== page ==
"Dear God!" screamed my brother. "I need a cigarette." "There isn't any smoking in the dining area, sir. Only by the bar." "Dear God!" he screamed again. "I can't even smoke in here. You must be happy." I raised my eyebrows. "I was promised a sorbet cocktail and didn't get one. I am hardly happy." We sighed and waited. I kept drinking wine. I didn't want to be sober when I ate my yummy crêpe with beets.

Now I will never hesitate to put forth my opinion. But I do suggest you hesitate before basing any decisions on it. So we weren't fond of our meal. That doesn't necessarily mean that you won't adore the place. In fact, you probably will. The service at the Spirite Lounge is wonderful-everyone is friendly, efficient and accommodating (albeit strict about the rules). The ingredients are diverse, seasonal and fresh, the meals healthy. The price is reasonable and includes all three courses. With its precarious mood lighting, its worn cushions and wobbly tables, the atmosphere does exude a kind of Aladdin's Cave come-hitherness. I suppose I can see why vegans come here to court one another. Indeed, the place was teeming with couples. Lovebirds fondled one another with their eyes as they slurped at New England's goodness. The pale people to my left smiled wanly at each other, soberly sipping their "feelings." Everyone was having a ball. Everyone but our sad selves. To my kinsman and myself, it felt like jail. Jail with beets. I really only went there to get sloshed on something red and slushy. We did eat the food, however, he and I. Well, I did, at any rate. My brother, infinitely more complicated and spoiled than I, only picked at his, fat tears the shape of steaks spilling down his face. But I ate it all. From the thick moss green purée that was the soup to the little Dickensian crusts of black that were the bread to the crêpe that smelled of farm.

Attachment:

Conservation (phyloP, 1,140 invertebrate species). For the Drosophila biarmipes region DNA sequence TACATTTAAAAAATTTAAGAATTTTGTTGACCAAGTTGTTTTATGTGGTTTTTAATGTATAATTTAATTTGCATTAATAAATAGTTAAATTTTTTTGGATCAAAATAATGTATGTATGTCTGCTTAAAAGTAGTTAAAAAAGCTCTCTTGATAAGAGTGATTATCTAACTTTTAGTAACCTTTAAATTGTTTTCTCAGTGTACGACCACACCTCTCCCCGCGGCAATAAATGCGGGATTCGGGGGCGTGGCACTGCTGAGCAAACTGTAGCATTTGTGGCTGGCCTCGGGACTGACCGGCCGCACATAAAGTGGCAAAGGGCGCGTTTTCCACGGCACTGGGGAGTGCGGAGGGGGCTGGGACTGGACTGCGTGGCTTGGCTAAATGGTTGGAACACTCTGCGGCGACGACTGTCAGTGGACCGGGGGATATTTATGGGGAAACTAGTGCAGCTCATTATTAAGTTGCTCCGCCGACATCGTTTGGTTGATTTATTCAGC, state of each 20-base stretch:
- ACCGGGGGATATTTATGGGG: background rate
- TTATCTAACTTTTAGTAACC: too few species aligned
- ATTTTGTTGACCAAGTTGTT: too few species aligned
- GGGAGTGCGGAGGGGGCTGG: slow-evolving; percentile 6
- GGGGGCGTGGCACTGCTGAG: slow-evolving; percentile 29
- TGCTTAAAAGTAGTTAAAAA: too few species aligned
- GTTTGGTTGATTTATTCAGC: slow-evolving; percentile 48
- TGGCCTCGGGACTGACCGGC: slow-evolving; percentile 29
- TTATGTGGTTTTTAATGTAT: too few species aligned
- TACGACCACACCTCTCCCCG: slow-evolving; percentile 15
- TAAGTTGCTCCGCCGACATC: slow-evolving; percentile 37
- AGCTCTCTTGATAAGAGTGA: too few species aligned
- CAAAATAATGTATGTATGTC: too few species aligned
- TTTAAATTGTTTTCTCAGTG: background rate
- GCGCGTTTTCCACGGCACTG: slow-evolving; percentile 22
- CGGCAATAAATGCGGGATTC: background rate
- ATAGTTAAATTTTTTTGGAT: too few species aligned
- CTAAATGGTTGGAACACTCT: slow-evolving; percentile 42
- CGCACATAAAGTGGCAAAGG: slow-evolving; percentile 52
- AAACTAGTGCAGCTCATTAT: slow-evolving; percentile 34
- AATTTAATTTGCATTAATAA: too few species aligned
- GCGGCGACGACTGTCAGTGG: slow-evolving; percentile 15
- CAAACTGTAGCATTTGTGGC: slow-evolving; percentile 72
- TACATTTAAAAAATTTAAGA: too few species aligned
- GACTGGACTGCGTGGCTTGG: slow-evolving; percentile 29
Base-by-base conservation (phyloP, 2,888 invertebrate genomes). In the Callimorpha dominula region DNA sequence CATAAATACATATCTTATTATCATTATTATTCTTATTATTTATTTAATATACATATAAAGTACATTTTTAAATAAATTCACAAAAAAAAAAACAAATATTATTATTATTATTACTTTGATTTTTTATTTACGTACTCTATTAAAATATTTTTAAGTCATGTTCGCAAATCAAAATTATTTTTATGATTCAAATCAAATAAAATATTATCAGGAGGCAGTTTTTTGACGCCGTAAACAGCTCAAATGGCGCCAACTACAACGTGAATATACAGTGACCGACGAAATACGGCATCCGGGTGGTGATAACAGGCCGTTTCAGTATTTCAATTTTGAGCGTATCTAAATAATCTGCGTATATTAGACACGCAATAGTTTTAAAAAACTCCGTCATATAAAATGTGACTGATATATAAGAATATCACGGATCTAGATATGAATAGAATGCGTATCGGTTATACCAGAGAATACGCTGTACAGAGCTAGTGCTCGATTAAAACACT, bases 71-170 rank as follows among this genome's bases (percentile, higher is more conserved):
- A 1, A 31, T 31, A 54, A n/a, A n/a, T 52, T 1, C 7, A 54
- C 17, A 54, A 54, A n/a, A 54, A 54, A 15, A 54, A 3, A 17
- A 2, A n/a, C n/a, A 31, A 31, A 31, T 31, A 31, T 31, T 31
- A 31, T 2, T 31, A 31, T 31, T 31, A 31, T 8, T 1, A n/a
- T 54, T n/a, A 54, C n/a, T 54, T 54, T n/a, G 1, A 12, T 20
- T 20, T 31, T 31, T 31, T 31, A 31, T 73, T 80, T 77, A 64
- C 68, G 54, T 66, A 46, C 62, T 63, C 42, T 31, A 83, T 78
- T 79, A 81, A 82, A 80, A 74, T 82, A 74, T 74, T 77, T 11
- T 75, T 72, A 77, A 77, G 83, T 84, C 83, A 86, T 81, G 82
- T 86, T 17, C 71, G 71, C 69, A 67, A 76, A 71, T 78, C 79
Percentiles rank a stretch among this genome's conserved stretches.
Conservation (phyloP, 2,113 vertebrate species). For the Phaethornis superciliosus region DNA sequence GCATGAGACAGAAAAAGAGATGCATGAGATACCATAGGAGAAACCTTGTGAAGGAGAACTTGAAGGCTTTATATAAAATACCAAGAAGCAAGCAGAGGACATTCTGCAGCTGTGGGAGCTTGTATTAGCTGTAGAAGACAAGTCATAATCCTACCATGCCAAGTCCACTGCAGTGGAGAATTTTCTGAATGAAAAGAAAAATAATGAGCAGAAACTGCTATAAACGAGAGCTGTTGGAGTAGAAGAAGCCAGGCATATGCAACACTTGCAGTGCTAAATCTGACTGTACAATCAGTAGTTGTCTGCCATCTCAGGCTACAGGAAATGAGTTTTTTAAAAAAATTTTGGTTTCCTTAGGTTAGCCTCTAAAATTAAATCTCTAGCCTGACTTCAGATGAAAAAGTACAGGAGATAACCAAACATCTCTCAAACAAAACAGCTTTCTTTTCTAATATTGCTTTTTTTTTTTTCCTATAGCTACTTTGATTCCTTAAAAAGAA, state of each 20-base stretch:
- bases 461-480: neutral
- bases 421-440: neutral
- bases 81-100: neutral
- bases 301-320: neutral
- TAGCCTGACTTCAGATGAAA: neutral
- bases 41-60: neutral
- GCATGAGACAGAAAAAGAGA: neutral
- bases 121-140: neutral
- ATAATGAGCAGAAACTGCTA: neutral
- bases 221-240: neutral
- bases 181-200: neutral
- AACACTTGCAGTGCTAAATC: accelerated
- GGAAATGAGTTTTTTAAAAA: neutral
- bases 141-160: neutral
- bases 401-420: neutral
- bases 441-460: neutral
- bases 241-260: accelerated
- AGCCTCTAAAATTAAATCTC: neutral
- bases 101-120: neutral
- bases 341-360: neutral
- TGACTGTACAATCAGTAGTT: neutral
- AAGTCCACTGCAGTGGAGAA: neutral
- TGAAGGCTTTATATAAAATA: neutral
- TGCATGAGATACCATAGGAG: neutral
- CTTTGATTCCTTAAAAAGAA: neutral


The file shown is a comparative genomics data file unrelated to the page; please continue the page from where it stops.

Dessert-to which word I always utter a Pavlovian "Yes, God yes"-was a vegan chocolate cake, with strawberry frozen yogourt on top and some kind of maple berry surprise on the side. I ate the crumbly atrocity, shedding tears myself now.

My brother later told me he dreamed of pork chops that night. Platter upon platter of them-plump and cooked to perfection. I dreamed a dreamless sleep, waking to a sunrise the colour of peaches. It made me want a bellini more than air. Later, we went for eggs Benedict at a little place down the way that I know and love. There, the ham is thick and the hollandaise sauce thicker, and the potatoes swim dreamily in their heady ocean of oil. In the bathroom, a disco ball forever turns. We ate quietly, contentedly, gazing out the windows and sipping our overly creamed and sugared coffees. Clinking amber mimosas, we vowed never to speak of the Spirite Lounge again. However, dear reader, if bedding hot, highly principled veggie lovers is your ambition, this is where I'd take them. They'll surely swoon.

Veronica Tartley (Mona Awad) has eaten, shamelessly or barely at all, in nearly every city in the world. She enjoys rain, hurling things against walls and walks on the beach. She lives beautifully in an undisclosed location at the edge of the known universe. There, she weeps her mascara tears, churns butter in the old style and listens to French accordion music.